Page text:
More Rumsfeld. Instead, as Dave Ochmanek of RAND wrote about that Second Offset of the 1970s, focus on the “discrete, enduring, operational problems” that vex American security. Think about the western Pacific, where as Assistant Navy Secretary Sean Stackley said, the Chinese missile threat is “not countable.” Apply some business discipline to thinking through the military problem: the economics of defense in that environment are highly unfavorable. To flip the script, invest in the future, and through the original plans of George H.W. Bush and Donald Rumsfeld: work to skip a generation of weapons. Maybe lasers and rail guns and hyper-velocity cannon rounds cannot be made to work, but if they can, the prizes for innovation will be huge.
Payloads over Platforms. As a business-minded crew, the incoming administration will also want to use the right tool for the right target. To use W.’s phrase, don’t repeatedly “fire a $2 million missile at a $10 empty tent to hit a camel in the butt.” This means bifurcating the force structure to deal with both peer competitors and the little wars, each at the smart level of expenditure. The long-standing Pentagon practice of hauling concrete with Cadillacs is both uneconomical and unwise: as Brett Odom has written, it has greatly increased the rate of depreciation of the most important war-fighting assets. This call for, as Admiral Greenert wrote, prioritizing payloads over platforms. The flexibility of modularity will be important in a technologically uncertain future. The outgoing defense team may have some good ideas here, just executed without gusto. So take the cause further; think for a moment about what Uber and the like could teach the Pentagon about streamlining operations.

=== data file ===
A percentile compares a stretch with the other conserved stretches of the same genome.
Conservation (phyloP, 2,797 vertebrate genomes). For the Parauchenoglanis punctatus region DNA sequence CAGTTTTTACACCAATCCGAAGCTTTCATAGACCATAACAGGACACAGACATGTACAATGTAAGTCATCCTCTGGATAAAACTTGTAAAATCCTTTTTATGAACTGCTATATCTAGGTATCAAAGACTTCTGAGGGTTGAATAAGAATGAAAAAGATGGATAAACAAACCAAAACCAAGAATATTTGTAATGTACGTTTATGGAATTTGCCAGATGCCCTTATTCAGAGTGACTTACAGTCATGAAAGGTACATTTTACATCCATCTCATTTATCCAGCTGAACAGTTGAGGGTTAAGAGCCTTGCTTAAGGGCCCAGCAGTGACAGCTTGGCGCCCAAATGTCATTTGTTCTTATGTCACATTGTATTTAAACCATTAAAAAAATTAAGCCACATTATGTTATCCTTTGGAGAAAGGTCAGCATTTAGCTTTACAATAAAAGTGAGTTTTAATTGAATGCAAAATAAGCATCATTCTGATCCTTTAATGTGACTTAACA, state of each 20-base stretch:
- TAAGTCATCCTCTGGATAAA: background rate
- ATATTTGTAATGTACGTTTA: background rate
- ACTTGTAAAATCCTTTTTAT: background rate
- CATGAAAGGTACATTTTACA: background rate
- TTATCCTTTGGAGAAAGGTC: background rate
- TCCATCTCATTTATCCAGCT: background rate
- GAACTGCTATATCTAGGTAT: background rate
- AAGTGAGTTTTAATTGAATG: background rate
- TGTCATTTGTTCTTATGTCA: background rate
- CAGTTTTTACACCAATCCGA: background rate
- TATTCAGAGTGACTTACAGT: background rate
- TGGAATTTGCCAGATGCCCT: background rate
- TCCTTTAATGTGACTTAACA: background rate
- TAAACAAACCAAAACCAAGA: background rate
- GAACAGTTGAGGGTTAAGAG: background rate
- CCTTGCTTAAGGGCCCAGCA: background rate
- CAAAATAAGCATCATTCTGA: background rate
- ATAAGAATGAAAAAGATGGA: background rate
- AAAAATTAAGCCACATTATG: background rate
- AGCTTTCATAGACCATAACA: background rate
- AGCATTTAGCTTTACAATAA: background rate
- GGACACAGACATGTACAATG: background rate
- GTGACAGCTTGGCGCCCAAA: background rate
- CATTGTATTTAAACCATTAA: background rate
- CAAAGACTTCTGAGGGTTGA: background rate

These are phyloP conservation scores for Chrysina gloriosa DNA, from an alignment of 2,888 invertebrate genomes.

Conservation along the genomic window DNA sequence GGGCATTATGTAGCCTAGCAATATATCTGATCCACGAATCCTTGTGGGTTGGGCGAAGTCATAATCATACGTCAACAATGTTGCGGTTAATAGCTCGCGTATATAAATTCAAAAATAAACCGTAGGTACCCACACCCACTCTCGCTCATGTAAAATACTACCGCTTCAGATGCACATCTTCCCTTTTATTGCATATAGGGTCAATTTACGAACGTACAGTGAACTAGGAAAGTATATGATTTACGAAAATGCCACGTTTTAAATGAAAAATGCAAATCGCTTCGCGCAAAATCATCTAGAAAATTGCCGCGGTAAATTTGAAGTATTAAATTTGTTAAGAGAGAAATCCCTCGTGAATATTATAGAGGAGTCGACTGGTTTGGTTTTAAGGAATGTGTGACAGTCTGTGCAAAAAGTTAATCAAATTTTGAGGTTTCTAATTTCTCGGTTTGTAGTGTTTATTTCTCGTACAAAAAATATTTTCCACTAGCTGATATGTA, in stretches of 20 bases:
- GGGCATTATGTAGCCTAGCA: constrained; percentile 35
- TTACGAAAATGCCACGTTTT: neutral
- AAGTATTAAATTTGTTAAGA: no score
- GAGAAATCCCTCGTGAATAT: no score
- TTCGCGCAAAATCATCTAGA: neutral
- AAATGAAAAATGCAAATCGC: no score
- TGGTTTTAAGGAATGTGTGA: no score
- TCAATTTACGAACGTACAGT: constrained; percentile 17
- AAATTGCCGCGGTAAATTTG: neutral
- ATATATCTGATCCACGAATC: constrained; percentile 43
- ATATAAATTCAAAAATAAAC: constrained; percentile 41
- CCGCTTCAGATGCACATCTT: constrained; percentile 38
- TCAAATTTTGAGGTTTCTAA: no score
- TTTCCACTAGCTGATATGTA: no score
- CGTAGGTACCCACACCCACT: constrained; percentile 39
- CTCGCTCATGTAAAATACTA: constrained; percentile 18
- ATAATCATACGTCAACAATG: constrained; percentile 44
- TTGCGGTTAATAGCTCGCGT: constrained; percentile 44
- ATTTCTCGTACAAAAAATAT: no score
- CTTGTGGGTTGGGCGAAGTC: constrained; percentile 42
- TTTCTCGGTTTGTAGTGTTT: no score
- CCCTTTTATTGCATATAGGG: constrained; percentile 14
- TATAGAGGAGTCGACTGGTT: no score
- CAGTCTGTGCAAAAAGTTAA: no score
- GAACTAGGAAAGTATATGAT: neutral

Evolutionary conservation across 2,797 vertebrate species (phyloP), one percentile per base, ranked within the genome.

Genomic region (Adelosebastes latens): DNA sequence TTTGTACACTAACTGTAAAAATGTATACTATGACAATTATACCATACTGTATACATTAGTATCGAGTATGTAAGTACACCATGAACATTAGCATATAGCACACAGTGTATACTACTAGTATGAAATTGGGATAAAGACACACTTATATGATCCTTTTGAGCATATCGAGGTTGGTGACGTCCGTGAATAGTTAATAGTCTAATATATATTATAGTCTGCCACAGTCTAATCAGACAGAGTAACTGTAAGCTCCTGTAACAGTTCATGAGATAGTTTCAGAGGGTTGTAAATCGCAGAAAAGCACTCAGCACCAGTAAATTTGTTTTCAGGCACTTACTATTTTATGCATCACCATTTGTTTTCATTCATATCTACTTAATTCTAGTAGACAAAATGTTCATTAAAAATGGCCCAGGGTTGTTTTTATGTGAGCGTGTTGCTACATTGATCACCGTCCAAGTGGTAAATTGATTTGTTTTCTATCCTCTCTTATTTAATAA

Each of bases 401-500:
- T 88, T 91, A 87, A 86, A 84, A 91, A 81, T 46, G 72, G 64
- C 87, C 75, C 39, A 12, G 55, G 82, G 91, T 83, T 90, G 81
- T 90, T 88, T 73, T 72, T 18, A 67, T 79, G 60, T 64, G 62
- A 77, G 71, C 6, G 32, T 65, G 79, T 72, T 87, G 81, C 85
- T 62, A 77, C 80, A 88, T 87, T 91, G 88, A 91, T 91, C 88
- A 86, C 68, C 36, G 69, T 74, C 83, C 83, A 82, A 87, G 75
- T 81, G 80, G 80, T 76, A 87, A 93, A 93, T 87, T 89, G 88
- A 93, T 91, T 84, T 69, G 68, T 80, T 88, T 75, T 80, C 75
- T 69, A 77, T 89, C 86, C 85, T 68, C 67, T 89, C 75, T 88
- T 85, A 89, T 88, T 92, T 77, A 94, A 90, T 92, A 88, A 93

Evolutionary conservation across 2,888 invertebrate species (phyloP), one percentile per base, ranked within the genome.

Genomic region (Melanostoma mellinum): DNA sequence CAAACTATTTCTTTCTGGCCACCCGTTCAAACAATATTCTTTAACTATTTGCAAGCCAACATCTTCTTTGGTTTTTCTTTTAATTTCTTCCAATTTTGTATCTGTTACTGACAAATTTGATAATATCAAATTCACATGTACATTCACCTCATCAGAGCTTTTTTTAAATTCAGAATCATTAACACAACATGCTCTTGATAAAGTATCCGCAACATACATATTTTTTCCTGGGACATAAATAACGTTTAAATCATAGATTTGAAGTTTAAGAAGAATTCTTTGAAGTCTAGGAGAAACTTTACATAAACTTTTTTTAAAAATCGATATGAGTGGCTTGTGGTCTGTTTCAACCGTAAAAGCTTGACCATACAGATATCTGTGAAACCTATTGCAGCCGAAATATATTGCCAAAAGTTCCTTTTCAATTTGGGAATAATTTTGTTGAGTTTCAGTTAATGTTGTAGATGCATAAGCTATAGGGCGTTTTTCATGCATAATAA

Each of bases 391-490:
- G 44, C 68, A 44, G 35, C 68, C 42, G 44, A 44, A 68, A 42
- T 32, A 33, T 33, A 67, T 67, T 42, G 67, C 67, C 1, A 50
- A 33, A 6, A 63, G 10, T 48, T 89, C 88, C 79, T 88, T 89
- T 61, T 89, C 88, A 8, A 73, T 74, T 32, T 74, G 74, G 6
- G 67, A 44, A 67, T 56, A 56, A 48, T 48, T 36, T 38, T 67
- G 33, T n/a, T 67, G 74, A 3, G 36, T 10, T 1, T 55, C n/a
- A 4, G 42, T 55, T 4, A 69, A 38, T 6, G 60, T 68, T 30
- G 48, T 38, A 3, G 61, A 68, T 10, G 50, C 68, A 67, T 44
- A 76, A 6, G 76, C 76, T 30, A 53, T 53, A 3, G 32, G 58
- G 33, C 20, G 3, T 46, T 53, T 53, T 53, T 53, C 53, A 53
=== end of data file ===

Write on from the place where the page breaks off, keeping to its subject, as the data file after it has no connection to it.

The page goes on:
Productivity over Processes. To afford all this, while keeping the federal debt from getting further out of hand, the new team will need to find economies in procurement, compensation, organization, facilities, and a host of other functions. Waste in the business of defense isn’t always lying around easily found. Rather, it’s baked into seemingly reasonable military ways of doing things, calcified over decades, that no business would find sensible. Rooting it out will require a top-to-bottom reorganization. But getting faster at being revolutionary is difficult. Military power is derived from not just technology, but skill and organization and culture—some things that the US military does really well and really badly, in the same places, at the same time.
All this means that failure is not an option, but it might be a possibility. Those near-peer competitors are getting pretty good at localized superiorities. So, the new team will want to ask the generals and admirals, early on, about their face-punched, Pearl Harbor plans. If new technologies can't save us from an ugly fight with a world power, the fall-back options may need to harness the full force of American productivity and determination. As Jim Mattis once said, all of you in the new administration should be polite and professional, but you still should have a plan to kill everyone you meet.
James Hasík is a senior fellow at the Brent Scowcroft Center on International Security.